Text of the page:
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Dublin: 11°C Monday 17 May 2021

Do Irish rugby fans really need encouragement to cheer their country on?

The IRFU have taken to playing music and anthems over the P.A system to drum up support.

Brian O'Driscoll gets the Irish backline in order against Samoa.
Brian O'Driscoll gets the Irish backline in order against Samoa.
Image: INPHO/James Crombie

THERE WERE TWO stand-out moments from Ireland’s first scrum against Samoa last Saturday.

The first was the excellent body-shape and drive from young loose-head prop Jack McGrath as Ireland won a penalty. The second was the drum-beat that rang out around Lansdowne Road from the public address system.

The home side may have been favourites to beat Samoa, which they did, at the weekend but someone in the IRFU figured it would be a good idea to pipe in some music to get the fans going.

There was a crowd of just under 40,000 at the ground. It was Joe Schmidt’s first game in charge and Paul O’Connell would celebrate his captaincy by coming off the bench in the second-half. Brian O’Driscoll was in the mood for no-look passes and scoops to teammates from between his legs. There were five Ireland tries scored. And yet, the music droned on whenever there was a scrum or a break in play.

Saracens were condemned for playing music at such regular intervals when they took Munster on in the Heineken Cup, last December. Mick Cleary of The Telegraph called it ‘a blatant bit of gamesmanship to drown out the Munster hordes packed into Vicarage Road’.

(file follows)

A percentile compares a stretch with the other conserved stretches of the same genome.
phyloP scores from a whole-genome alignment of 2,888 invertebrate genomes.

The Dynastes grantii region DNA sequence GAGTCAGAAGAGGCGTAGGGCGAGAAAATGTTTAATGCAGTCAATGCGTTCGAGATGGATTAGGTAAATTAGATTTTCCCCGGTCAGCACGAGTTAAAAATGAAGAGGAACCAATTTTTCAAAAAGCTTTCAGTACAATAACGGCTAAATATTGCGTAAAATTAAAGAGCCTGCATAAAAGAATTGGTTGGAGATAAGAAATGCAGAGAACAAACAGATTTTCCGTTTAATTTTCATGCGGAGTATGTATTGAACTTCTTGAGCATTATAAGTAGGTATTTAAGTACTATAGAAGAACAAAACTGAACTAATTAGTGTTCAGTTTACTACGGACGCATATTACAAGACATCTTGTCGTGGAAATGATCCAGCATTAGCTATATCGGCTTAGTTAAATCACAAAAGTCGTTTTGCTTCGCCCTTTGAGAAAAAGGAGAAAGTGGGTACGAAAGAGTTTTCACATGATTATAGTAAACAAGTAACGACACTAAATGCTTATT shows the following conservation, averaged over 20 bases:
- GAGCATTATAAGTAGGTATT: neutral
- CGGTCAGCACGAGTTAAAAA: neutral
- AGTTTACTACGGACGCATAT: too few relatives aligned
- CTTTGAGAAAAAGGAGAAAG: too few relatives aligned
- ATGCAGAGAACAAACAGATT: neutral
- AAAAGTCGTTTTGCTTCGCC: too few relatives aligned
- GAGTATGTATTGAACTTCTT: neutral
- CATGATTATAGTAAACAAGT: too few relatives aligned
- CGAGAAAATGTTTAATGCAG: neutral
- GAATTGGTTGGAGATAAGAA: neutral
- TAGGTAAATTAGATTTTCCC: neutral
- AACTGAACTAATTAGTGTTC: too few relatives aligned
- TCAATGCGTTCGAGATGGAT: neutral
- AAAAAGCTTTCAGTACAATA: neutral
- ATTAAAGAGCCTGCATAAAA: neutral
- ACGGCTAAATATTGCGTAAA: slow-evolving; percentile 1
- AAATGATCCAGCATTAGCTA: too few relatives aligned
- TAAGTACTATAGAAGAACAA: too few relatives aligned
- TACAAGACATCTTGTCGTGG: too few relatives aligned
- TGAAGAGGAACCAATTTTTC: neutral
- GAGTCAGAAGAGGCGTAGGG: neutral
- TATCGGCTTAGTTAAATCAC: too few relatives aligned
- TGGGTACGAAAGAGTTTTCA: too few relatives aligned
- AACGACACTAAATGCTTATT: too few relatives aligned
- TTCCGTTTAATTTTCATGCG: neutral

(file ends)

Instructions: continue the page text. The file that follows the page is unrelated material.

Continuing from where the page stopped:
Ireland hooker Sean Cronin was asked about the artificial atmosphere at Carton House, on Thursday, and took the query in good spirits. He said, “I wasn’t really listening out whether it was Katy Perry or who was playing the last day. I thought the crowd was fine against Samoa.

Obviously we would like to go up a few decibels as they say but it would be great. There is nothing better when a fella makes a break or a half break or a good pass, or we get in behind them and you hear the crowd really getting behind you, so hoping for that at the weekend.”

The games against Australia and New Zealand are sell-out affairs. World-class operators such as Quade Cooper, Israel Folau, Dan Carter and Julian Savea are bringing their talents to town and Irish rugby supporters should be in fine voice as their country looks to lay down an early World Cup marker.

Hopefully the IRFU leave it to the teams to generate the buzz and the supporters to whip up an atmosphere.

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About the author:

Patrick McCarry

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